Elvis lives! And so do Jimmy Dean, Marilyn Monroe and other long-gone celebs! And, you can see them all in Arnold’s Fabulous Fifties Drive-in Restaurant along US Highway 27 in Decatur, only 18 miles from Fort Wayne. The décor and roller-skating car hops will transport you back to more innocent times and nostalgia. You can order phosphates, write on the walls, take a selfie of you and Elvis’s life-size cardboard cutout, and just plain have fun in the 1950-60s-themed eatery.
And right down the road is Decatur’s other claim to fame with even more memorabilia, including the beloved Burma Shave signs: the Back 40 Junction. This extremely popular lunch and dinner buffet (www.worldfamousback40junction. com/) is famed for its all-you-can-eat Friday night crab legs and prime rib and all-you-can-eat Saturday night ribs in addition to tons of other edible offerings. Other unique restaurants include The Galley, Two Brothers Bar and Restaurant and the West End Restaurant.
And don’t miss an amazing 5-star dining experience at Marko’s on 2nd, which serves creative and delicious dinner entrees, including hand-cut steaks, fresh seafood and homemade sauces using top-quality ingredients, all in their intimate bistro atmosphere.
This lovely diminutive town, founded in 1836, is the county seat of Adams County and boasts 9,405 residents (2010 census). Its Adams Memorial Hospital was designated one of the “Top 100” Critical Access Hospitals in the U.S. Decatur is also home to Fleetwood RV and Bunge Limited.
“Some of my favorite memories include playing in Cannon (Legion) Park, going to drive-in movies with my parents, and walking downtown to shop in the Kiddie Shop, E.F. Gass Salon, Niblick’s, Holthouse Drug and the Pioneer Restaurant where I held my very first job,” recalled Vicki Henkel, of Fremont, Ohio, who grew up in Decatur.
“My dad Jim Pollock coached Little League there for years and, as an avid sports fan, I spent many hours at baseball games at Hanna Nuttman Park. Many friends and family still live there – great, great memories!”
Berne, another Adams County town, was settled in 1852 by Swiss Mennonites, who named the community for the capital in Switzerland. According to the 2010 census, Berne was home to 3,999 people, and also to such notable entities as the Limberlost State Historical Site (Hoosier naturalist and best-selling author Gene Stratton-Porter’s 1895-built log cabin home), Pine Lake and Swiss Heritage Village and Museum. Several local Amish showcase their cabinetry and other woodworking items in Berne’s renowned furniture stores – Clauser Furniture, Habegger Furniture, Smith Brothers of Berne and Yager Furniture.
One of the must-sees is the Clock Tower and Muensterberg Plaza. Constructed in 2010, the Clock Tower is modeled after the Zytglogge in Bern, Switzerland. In 2009, before the project was even completed, some passionate residents had already formed attachments to the edifice and created the Clock Tower Enthusiasts Club.
Thinking of tripping overnight in Berne for the popular Swiss Days, held this year on July 24-27? Check out the Schug House Inn or the Clock Tower Inn Berne, for accommodations. This action-packed family festival celebrates the town’s heritage with genuine Swiss costumes, food, vendors, music and dancing (Beer Barrel Polka, anyone?).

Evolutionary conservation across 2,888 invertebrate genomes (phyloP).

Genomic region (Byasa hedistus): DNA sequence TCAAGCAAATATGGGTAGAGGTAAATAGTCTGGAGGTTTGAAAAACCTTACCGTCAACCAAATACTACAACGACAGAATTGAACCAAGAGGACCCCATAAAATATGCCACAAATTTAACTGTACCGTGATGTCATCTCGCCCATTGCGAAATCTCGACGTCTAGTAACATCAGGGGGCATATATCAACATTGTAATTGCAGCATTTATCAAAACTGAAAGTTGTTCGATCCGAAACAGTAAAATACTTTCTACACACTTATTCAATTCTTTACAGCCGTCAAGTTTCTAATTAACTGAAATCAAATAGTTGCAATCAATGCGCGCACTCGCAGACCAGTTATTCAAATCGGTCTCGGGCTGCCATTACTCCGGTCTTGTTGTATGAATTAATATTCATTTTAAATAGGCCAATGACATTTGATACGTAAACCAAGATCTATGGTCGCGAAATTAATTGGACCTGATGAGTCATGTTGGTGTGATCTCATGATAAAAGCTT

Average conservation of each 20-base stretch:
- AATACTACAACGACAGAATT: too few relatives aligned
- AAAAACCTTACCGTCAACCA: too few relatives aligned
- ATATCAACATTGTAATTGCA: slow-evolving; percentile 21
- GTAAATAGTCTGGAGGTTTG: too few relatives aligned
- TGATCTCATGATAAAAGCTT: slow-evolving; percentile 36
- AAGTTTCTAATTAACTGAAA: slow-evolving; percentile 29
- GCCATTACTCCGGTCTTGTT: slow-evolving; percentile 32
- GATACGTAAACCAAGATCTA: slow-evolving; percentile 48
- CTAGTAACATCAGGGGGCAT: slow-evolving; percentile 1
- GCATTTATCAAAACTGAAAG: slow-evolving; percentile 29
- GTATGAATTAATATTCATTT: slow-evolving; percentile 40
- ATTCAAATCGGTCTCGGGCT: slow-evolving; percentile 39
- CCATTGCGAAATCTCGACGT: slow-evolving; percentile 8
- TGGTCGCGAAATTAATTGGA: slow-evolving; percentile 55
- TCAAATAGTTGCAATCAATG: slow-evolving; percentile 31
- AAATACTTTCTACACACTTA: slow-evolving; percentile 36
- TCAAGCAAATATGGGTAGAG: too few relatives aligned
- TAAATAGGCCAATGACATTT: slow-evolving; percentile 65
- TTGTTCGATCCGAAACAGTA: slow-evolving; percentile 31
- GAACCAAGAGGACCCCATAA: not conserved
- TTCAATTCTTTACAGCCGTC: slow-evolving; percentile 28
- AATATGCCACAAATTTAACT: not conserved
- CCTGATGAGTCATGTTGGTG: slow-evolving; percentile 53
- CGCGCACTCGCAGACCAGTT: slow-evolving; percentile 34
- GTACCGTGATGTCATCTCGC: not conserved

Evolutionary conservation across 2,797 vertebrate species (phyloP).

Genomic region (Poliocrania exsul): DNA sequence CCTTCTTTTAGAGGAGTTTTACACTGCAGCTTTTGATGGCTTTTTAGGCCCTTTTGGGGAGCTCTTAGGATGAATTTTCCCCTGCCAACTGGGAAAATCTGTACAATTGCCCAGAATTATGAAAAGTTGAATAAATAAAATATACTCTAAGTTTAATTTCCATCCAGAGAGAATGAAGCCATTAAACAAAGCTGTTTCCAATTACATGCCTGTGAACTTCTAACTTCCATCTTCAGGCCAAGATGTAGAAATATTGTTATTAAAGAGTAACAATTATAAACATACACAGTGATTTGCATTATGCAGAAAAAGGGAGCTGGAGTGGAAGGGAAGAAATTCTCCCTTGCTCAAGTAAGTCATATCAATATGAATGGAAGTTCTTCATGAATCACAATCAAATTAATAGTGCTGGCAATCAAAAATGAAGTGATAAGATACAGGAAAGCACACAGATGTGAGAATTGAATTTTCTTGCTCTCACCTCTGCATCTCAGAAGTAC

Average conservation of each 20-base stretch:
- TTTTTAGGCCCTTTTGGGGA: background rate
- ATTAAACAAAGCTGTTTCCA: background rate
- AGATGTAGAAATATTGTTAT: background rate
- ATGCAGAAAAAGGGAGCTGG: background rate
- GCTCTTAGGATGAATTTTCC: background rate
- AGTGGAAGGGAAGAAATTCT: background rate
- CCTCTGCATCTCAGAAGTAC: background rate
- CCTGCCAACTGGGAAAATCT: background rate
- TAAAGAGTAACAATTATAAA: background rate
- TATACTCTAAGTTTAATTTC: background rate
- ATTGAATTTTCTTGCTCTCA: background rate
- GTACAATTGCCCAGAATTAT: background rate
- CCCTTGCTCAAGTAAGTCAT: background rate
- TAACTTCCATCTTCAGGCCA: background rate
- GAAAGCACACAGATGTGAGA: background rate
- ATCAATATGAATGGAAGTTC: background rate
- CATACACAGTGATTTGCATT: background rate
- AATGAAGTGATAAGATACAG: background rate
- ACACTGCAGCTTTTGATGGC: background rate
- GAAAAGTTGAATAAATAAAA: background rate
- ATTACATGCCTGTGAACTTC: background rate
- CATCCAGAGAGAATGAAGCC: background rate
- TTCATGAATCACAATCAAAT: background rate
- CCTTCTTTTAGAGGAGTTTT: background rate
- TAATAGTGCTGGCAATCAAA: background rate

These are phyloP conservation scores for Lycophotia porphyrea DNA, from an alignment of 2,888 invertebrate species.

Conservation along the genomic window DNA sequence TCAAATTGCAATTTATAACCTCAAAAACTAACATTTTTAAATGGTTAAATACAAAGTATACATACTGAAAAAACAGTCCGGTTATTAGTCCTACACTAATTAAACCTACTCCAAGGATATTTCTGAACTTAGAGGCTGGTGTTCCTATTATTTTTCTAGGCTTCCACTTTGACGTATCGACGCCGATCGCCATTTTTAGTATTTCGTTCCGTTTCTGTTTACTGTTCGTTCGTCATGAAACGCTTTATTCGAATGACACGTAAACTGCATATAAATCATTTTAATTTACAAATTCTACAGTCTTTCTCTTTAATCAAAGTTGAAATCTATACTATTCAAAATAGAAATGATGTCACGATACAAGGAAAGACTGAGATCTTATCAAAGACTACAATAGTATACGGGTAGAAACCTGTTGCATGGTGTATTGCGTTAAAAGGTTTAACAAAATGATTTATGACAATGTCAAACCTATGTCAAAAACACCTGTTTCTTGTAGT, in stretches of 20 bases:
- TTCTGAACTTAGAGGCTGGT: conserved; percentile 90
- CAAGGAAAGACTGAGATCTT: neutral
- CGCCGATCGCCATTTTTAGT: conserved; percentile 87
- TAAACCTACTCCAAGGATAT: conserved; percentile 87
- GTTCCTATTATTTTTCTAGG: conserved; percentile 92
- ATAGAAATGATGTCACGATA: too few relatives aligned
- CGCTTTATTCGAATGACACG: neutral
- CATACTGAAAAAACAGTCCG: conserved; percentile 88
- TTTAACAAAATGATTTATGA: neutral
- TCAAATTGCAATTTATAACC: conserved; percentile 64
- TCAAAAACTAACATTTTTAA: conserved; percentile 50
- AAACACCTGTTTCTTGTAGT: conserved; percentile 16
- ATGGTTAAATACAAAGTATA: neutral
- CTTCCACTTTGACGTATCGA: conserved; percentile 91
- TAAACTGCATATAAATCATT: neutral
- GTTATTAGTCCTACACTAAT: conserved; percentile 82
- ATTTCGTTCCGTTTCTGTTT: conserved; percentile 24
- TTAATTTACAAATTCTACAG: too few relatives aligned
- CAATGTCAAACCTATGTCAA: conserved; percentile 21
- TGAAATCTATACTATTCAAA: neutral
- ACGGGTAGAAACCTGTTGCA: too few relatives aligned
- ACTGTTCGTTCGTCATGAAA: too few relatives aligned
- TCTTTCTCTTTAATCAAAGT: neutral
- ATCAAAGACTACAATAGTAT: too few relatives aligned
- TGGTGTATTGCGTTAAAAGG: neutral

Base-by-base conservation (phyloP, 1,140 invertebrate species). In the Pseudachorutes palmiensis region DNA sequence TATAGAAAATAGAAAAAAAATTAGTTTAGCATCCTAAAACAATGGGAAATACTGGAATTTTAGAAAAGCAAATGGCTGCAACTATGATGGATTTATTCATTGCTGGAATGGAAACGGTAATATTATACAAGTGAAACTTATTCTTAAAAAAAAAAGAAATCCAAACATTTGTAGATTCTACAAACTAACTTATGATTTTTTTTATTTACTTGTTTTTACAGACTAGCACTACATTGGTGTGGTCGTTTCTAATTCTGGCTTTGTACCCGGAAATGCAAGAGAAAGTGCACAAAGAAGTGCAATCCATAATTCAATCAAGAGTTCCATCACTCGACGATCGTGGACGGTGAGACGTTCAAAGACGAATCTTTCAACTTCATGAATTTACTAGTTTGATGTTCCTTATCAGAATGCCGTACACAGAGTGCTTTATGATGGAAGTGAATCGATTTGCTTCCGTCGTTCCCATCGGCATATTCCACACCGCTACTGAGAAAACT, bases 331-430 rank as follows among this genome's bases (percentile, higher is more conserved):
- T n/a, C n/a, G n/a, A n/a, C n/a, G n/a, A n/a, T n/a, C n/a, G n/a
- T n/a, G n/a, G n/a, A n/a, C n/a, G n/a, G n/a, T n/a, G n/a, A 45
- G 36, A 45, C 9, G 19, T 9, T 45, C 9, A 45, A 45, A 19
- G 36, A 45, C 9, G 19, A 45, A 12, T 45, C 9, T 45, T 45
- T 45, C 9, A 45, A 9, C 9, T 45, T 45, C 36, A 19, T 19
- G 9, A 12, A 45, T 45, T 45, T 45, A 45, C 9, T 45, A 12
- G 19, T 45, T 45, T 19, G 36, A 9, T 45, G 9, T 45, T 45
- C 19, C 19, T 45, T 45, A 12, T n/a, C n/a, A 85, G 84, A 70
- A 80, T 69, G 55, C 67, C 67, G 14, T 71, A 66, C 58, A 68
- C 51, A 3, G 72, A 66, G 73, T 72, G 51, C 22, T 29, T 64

If water is your passion, check out Pine Lake’s lovely outdoor waterpark (www.pinelakewaterpark.com) which offers paddleboat rentals, three large water slides, a splash pad area, 30-foot tower platform jumps, drop slide, kiddy slides, log walk, and much more. (Admission: Ages 4-9 – $6; Ages 10-up – $7. Groups of 20+ may receive $1 off each admission and need to call a minimum of one day before arrival to receive discount). Check out the cable ride, too – you grab onto a cable, swing out about 20 feet and then you just drop into the water. Come feel like a kid again at Pine Lake!
Richard R. Schrock of Berne was awarded the 2005 Nobel Prize for Chemistry, and the Dilley sextuplets, the U.S.’s first surviving sextuplets, were born here – they are now 21.
Twila Zehr Patterson of Fort Wayne grew up in Berne and so did her husband, Troy. “We would ride our bikes to the White Cottage, which was the only ice cream store there and in winters we would go sledding behind the public library and slide down the hill of snow cleared off the parking lot. We also enjoyed biking to the swimming pool and baseball diamond in summer.”
Elise Henkel Schrock, who now lives in Decatur, spent a happy childhood on Dearborn Street with her brother, Kurt, and sister, Denise, and their parents, both music teachers.
“Berne was an awesome community to grow up in,” said Schrock. “The Lord led my dad to a teaching job in Adams County, so this was my hometown and a quaint, cozy, safe and a great Christian community for a child to grow up in!
“We lived only two blocks from Lehman Park and my parents would get a season pass to the swimming pool, where I would spend entire afternoons. In the evenings, we would go to the park for the ball games. As a mother myself, I would take my children to the Berne pool when they were young and they loved it there as well.
“Today I love visiting Berne and reliving my childhood memories.”